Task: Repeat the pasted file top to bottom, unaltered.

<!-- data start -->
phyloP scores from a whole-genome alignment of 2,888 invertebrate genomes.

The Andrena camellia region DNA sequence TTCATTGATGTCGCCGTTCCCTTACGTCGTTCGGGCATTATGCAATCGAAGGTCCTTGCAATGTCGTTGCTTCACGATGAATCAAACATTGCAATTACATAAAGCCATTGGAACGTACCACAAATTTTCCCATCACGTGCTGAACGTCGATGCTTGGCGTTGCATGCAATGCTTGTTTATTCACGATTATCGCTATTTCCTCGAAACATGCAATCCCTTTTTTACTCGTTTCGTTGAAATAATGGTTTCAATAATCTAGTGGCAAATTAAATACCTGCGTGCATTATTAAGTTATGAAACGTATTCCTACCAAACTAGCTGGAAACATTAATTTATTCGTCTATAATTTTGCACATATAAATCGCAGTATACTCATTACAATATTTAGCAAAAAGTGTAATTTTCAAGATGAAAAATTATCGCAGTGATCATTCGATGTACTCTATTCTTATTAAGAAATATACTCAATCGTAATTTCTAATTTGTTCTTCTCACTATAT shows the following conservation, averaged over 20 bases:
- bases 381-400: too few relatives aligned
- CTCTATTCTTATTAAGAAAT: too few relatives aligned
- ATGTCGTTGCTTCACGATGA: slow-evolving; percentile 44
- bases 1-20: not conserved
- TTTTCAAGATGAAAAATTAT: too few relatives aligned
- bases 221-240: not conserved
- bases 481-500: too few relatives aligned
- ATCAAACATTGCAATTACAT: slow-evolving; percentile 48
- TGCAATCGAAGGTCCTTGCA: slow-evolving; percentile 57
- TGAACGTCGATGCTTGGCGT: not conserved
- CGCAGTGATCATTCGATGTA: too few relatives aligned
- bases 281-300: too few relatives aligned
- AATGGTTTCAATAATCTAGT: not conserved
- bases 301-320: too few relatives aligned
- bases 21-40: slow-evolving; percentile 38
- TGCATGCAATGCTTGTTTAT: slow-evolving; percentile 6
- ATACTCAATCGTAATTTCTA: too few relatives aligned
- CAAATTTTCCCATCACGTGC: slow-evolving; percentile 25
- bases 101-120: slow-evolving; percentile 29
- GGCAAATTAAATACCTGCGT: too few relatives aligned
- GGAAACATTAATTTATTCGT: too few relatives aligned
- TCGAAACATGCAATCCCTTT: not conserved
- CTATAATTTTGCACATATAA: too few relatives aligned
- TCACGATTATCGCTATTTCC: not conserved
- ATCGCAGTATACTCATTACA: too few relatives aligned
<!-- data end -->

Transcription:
phyloP scores from a whole-genome alignment of 2,888 invertebrate genomes.

The Andrena camellia region DNA sequence TTCATTGATGTCGCCGTTCCCTTACGTCGTTCGGGCATTATGCAATCGAAGGTCCTTGCAATGTCGTTGCTTCACGATGAATCAAACATTGCAATTACATAAAGCCATTGGAACGTACCACAAATTTTCCCATCACGTGCTGAACGTCGATGCTTGGCGTTGCATGCAATGCTTGTTTATTCACGATTATCGCTATTTCCTCGAAACATGCAATCCCTTTTTTACTCGTTTCGTTGAAATAATGGTTTCAATAATCTAGTGGCAAATTAAATACCTGCGTGCATTATTAAGTTATGAAACGTATTCCTACCAAACTAGCTGGAAACATTAATTTATTCGTCTATAATTTTGCACATATAAATCGCAGTATACTCATTACAATATTTAGCAAAAAGTGTAATTTTCAAGATGAAAAATTATCGCAGTGATCATTCGATGTACTCTATTCTTATTAAGAAATATACTCAATCGTAATTTCTAATTTGTTCTTCTCACTATAT shows the following conservation, averaged over 20 bases:
- bases 381-400: too few relatives aligned
- CTCTATTCTTATTAAGAAAT: too few relatives aligned
- ATGTCGTTGCTTCACGATGA: slow-evolving; percentile 44
- bases 1-20: not conserved
- TTTTCAAGATGAAAAATTAT: too few relatives aligned
- bases 221-240: not conserved
- bases 481-500: too few relatives aligned
- ATCAAACATTGCAATTACAT: slow-evolving; percentile 48
- TGCAATCGAAGGTCCTTGCA: slow-evolving; percentile 57
- TGAACGTCGATGCTTGGCGT: not conserved
- CGCAGTGATCATTCGATGTA: too few relatives aligned
- bases 281-300: too few relatives aligned
- AATGGTTTCAATAATCTAGT: not conserved
- bases 301-320: too few relatives aligned
- bases 21-40: slow-evolving; percentile 38
- TGCATGCAATGCTTGTTTAT: slow-evolving; percentile 6
- ATACTCAATCGTAATTTCTA: too few relatives aligned
- CAAATTTTCCCATCACGTGC: slow-evolving; percentile 25
- bases 101-120: slow-evolving; percentile 29
- GGCAAATTAAATACCTGCGT: too few relatives aligned
- GGAAACATTAATTTATTCGT: too few relatives aligned
- TCGAAACATGCAATCCCTTT: not conserved
- CTATAATTTTGCACATATAA: too few relatives aligned
- TCACGATTATCGCTATTTCC: not conserved
- ATCGCAGTATACTCATTACA: too few relatives aligned